Surface Treatment at 83mec
Metal surface treatment before painting is an essential step in the surface coating process, deciding the quality of paint and plating of the product. The process helps remove the rust, dirt, grease, etc., to return the shiny metal surface, smooth roughness, and the plating layer; the paint will stick stronger and smoother. Surface treatment technology is commonly used to treat corrosive and aggressive environments
The technology of metal surface treatment before painting plays a vital role in the manufacturing industry to bring products with smooth, smooth surfaces and increase the aesthetics of products. Therefore, if the surface is not treated before painting, it will have the following adverse effects on product quality:
- Limiting the ability of the paint to stick to the surface of the product: in the process of spraying, the stains on the surface, such as oil, dirt, and rust, are the cause of the paint not sticking firmly unevenly onto the material. Therefore, the paint layer is not shiny, blistered and easily peeled off quickly.
- Causes corrosion of paint film: stains and rust on the surface that are not cleaned will lead to corrosion of the paint film. This consequence has a very bad impact on the material’s surface, causing unsightly material to be easily oxidized.
What is special about surface treatment technology at 83MEC?
Using an iron brush for strong friction on metal surfaces that are dirty, rusty, etc., peeling reduces the adhesion of the primer on the metal surface.
- Use a hammer in combination with an iron brush. This method is suitable for local repairs and minor repairs, easy to remove large pieces of rust, but it is easy to deform the surface of the part, and in the process of making, it generates a lot of noise.
- In addition, razors and sandpaper are also items used to clean metal surfaces. However, this method can pollute the environment by creating a large amount of dirt, and the smoothness and roughness of the surface are uneven.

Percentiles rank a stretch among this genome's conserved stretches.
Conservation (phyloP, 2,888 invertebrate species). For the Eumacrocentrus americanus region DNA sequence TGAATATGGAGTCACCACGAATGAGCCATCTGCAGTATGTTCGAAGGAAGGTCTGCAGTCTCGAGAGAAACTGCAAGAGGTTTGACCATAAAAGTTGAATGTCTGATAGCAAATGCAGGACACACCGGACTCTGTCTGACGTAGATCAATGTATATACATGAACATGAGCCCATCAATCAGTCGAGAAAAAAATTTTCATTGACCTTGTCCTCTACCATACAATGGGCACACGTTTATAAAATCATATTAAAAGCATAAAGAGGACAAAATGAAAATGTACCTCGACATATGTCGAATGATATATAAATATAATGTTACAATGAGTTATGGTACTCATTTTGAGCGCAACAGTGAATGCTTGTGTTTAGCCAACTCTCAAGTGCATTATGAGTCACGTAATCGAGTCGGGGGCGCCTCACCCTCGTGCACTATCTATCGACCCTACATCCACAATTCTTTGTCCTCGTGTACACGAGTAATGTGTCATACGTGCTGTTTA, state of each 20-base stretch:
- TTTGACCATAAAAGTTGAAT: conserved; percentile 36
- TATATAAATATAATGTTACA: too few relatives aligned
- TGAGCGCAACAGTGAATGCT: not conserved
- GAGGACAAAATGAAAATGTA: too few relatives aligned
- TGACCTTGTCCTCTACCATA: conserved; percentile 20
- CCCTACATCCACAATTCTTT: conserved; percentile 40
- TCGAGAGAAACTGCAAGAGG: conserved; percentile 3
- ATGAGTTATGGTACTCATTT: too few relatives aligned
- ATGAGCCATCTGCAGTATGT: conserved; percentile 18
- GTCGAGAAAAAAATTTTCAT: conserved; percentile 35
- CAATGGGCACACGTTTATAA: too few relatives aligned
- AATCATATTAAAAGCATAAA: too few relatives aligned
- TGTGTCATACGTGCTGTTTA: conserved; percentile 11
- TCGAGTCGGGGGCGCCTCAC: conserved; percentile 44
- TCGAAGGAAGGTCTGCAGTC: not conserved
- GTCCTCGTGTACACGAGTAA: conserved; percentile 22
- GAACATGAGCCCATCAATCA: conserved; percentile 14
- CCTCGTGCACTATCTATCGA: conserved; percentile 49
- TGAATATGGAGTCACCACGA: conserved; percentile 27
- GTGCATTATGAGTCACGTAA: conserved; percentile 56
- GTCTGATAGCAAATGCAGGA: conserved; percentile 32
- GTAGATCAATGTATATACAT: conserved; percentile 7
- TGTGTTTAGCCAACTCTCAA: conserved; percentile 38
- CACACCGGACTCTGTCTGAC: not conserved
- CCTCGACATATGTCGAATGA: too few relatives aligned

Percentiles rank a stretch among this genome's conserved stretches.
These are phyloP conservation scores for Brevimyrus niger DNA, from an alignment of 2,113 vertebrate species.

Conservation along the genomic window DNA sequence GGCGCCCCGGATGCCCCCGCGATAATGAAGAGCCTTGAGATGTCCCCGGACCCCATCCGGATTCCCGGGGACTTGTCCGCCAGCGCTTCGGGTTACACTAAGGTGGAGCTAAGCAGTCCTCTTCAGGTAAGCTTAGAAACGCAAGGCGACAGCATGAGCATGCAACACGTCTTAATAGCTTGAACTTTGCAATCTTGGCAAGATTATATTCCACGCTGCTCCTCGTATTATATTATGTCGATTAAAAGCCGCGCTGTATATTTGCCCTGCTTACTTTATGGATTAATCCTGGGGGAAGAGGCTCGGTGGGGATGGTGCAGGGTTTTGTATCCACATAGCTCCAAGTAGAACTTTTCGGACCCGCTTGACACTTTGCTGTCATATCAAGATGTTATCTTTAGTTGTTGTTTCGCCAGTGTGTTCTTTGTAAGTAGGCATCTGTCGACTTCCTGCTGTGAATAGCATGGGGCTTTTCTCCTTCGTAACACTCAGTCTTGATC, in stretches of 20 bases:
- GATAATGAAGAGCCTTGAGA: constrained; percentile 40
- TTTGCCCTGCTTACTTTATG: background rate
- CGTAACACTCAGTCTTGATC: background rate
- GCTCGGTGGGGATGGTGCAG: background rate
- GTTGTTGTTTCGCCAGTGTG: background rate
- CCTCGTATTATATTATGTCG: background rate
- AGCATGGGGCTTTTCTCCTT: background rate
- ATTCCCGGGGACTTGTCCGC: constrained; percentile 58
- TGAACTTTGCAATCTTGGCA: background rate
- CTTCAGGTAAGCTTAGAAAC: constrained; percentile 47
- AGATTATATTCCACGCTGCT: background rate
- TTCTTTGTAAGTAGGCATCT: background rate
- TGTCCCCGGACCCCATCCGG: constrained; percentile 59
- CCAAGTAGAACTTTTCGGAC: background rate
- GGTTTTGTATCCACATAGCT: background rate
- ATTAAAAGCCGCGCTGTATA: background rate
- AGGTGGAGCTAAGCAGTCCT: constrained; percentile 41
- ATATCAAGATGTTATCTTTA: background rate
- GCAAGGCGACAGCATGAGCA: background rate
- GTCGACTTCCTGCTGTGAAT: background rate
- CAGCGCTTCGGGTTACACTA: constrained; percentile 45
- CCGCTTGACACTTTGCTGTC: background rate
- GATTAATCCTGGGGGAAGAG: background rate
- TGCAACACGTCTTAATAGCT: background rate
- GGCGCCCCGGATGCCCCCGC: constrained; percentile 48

- Use heat
– This method uses a device to generate combustion heat (acetylene, oxygen) to remove most of the corrugated iron layer, old paint layer, grease, scale, dust,… clinging to the metal surface.
– Effective with old paint layers, grease and grime but less effective with rust. In particular, processed metal objects are easily deformed due to heat.
- Use angle grinder sanding disc
– Use a grinding disc rust friction generator with a rotating disc attached with abrasive particles to grind into places where stains and rust need to be removed.
– Suitable for handling angular positions.
- Wet sandblasting
– A mixture of water and sand is sprayed under high pressure to remove large patches of rust and a thick layer of old paint.
– Environmentally safe method, handling large volumes in a short time.
- Dry sandblasting
– Use a gun to spray small particles of sand, stone, and gravel (about 0.3 – 1.5 mm in size) to hit metal surfaces with high speed to clean rust, old paint and dirt surface adhesion.
– This is the most commonly used method today to altogether remove rust stains, dirt, and perfect roughness on the surface. However, this way creates a large amount of dust, causing pollution.
- Use a high-pressure water jet.
– This method helps quickly remove old paint, dirt, and rust on metal surfaces with a pressure of about 1,900 bar (nearly 30,000 psi), safely for the environment and the product to be cleaned.
– The disadvantage of this method is that it is expensive to buy the machine and easy to oxidize the surface of the device in uncoated locations.
- Use electric current and degreasing chemicals to treat metal surfaces before painting. This method is suitable for small details with high precision.
- Use chemicals such as organic solvents, lye, alkaline water or powder detergents, catalysts, fixatives, etc., to altogether remove rust, mould and dirt stains.
- It is a method of using high-frequency ultrasonic waves to quickly clean surfaces, edges, and details.